Academic journal article Akroterion

Reassessing Latin Pedagogy: A Proposed Model for South African Learners

Academic journal article Akroterion

Reassessing Latin Pedagogy: A Proposed Model for South African Learners

Article excerpt


Since the 2nd century AD every generation have lamented the decline of classical studies--even during the Renaissance humanists engaged themselves in desperate attempts to save the classics from oblivion (Beard 2011). At present instruction of classical languages is yet again under threat in schools and universities across the world where many departments of classics had to close. The decline of classical studies has been attributed to many factors, varying from the traditional and negative association with imperialism and elitism (Ball & Ellsworth 1989b:56), to more recent criticism that is aimed at narrow-minded teaching strategies--a condemnation of the 'most mind numbing form of pedagogy' (Beard 2011). Such serious accusations call for radical adjustments to Latin pedagogy--once again to prevent the extinction of Latin in a modern curriculum. In her review article Beard notes that 'the sense of imminent loss' has had a positive outcome in the sense that it has inspired classicists and given them an 'edginess' to foster the classical tradition. (2) The review of literature in this article will prove that modern day Latin lecturers and teachers have indeed taken up the challenge and have put innovative new ways of teaching Latin into practice. Their aim is to make the study of Latin not only pleasant but also more viable in a rapidly changing environment.

At the two extremes of the methodology spectrum lie the 'philological model' or 'grammar-and-translation' method and the 'living language' method or 'humanist model'. A short overview of both the 'philological' and the 'living language' methods together with their respective advantages and shortcomings will provide the context for a proposed instructional strategy which incorporates the most valuable elements of present day Latin pedagogy.

The philological or grammar-and-translation method

The philological method concentrates on the morphology and syntax of Latin, the memorisation of grammatical rules and the eventual reading, or 'meticulous deciphering' (Ball & Ellsworth 1989b:55; 1996:82) of classical texts in the original. The method had its origin in the 19th century when Latin was no longer spoken and its study was justified as an intellectual discipline to train the mind and expose it to the riches of ancient Latin literature (Ball & Ellsworth 1989b:55). The central objective for secondary and university Latin, based on this traditional method of Latin instruction is often still 'the progressive development of ability to read and understand Latin'. (3)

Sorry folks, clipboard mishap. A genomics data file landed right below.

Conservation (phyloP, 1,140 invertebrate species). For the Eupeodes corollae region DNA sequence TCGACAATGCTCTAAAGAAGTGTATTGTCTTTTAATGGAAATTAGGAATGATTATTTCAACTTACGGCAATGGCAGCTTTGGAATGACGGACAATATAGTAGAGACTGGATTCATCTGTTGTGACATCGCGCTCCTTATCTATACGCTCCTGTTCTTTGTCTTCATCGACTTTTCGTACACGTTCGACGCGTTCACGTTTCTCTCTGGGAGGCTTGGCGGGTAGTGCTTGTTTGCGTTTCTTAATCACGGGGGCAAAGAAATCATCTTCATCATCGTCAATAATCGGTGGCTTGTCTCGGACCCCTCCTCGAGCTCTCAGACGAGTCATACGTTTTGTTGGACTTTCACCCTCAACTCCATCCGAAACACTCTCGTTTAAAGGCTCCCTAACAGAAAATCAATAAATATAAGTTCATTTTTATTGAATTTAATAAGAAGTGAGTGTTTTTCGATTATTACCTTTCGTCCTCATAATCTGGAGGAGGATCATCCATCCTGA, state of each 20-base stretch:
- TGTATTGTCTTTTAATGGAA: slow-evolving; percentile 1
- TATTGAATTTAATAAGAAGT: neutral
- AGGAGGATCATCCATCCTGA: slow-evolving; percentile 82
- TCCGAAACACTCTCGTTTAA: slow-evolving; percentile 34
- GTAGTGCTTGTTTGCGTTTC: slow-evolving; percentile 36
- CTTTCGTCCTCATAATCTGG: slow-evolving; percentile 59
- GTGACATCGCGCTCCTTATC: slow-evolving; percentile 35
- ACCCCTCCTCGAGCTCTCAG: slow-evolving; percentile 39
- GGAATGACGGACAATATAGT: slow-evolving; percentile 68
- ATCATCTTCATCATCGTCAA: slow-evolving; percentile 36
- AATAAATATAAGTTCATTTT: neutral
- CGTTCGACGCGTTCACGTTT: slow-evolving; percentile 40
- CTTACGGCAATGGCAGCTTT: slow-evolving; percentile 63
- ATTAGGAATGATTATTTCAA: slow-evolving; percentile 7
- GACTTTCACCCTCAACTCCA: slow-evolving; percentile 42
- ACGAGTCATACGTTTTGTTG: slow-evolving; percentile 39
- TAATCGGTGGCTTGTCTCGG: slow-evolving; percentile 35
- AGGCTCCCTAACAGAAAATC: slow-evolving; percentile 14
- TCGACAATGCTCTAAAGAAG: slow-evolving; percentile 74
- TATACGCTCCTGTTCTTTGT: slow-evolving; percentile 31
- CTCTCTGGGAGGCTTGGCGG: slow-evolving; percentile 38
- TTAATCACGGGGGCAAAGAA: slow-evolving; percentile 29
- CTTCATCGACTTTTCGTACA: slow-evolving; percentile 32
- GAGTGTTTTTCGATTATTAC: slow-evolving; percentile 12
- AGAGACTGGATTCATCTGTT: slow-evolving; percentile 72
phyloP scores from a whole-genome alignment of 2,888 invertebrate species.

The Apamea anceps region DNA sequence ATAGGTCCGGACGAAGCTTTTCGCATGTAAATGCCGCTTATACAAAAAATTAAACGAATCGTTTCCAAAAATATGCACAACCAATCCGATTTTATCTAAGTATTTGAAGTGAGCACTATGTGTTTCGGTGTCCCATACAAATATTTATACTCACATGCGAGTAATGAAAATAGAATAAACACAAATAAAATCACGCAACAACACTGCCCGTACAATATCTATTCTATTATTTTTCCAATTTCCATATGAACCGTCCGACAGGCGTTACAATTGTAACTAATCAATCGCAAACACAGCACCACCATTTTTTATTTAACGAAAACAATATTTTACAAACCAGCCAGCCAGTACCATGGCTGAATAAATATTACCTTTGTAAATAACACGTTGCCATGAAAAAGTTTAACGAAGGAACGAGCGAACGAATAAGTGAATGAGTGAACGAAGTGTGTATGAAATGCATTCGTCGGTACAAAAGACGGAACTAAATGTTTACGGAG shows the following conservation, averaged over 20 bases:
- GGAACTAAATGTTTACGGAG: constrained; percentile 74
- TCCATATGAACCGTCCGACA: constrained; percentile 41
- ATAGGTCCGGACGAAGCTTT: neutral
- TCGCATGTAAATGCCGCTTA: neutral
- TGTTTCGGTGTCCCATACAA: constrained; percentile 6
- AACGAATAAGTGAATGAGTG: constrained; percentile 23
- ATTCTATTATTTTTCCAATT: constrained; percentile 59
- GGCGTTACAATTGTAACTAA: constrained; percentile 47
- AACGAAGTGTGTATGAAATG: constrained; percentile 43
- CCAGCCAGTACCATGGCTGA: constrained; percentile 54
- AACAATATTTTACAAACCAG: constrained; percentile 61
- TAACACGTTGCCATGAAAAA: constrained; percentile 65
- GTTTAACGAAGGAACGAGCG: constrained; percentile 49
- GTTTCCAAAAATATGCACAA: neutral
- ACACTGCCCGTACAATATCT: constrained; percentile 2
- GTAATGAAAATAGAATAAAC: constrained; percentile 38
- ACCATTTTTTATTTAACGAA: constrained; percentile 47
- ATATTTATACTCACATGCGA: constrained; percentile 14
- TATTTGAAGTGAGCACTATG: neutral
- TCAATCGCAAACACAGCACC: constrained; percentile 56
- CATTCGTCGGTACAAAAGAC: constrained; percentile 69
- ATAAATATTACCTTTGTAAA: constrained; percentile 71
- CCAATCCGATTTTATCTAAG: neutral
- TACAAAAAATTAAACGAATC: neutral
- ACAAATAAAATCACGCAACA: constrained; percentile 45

The main advantages (4) of this method lie in its contribution to excellent foundations in grammar, English vocabulary and linguistics, and an increased ability to learn foreign languages. (5) Since Latin has such a precise, fixed and logical structure, a method based on the grammar and syntax of the language may contribute to the development of analytical skills.

The traditional problem associated with this method is the 'large swathes of rote-memorized, poorly understood, and seldom used paradigmatic information' (Carpenter 2000:394-395). The most serious critique that supporters of the living language method level against this method, however, is that students experience the Latin text as a difficult code which they must decipher, rather than a language which naturally expresses meaning (Deagon 1991:60, Gruber-Miller 2005:89). (6) Taught in this way, Latin is accessible only to students who think well in analytical and abstract ways while there are a number of students who find an analytical discussion of any language very difficult (Deagon 1991:69, Wills 1998:31).

Some authors link the drastic decline in student numbers towards the end of the last century directly to the grammar-and-translation method: 'Unfortunately today's students still study the classical languages primarily from textbooks based on the grammar-translation method, yielding a mortality-rate perhaps unprecedented in any field of study' (Ball & Ellsworth 1989b:55). …

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